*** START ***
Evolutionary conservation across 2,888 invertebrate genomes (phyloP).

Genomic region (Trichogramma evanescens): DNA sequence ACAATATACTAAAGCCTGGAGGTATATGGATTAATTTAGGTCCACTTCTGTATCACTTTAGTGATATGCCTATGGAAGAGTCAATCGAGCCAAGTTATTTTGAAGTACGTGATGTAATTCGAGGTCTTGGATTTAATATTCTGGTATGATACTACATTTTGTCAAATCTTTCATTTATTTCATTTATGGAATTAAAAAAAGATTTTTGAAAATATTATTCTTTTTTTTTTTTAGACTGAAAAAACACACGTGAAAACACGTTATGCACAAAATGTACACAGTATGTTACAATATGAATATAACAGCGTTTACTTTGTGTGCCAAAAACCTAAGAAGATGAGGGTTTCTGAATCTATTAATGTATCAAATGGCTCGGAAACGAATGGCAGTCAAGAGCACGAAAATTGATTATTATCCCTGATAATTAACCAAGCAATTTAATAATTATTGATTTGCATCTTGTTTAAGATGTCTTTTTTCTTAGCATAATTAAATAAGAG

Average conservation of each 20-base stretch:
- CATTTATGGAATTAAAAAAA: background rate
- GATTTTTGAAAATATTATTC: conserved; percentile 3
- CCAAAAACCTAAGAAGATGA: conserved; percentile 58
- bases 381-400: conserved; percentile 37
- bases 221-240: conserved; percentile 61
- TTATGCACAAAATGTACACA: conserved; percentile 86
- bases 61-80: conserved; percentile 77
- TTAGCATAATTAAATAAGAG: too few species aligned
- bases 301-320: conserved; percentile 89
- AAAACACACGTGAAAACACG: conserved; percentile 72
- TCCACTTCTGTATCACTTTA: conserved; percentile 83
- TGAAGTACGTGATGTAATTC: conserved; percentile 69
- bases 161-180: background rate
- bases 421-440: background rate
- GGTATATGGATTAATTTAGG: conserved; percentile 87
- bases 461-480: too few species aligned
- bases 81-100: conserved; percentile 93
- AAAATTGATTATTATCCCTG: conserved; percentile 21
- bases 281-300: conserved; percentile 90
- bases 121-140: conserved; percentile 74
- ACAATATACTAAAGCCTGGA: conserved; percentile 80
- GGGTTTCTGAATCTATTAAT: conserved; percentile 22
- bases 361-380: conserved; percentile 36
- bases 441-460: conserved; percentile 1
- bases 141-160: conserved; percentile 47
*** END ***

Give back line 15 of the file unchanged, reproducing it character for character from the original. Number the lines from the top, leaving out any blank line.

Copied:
- TGAAGTACGTGATGTAATTC: conserved; percentile 69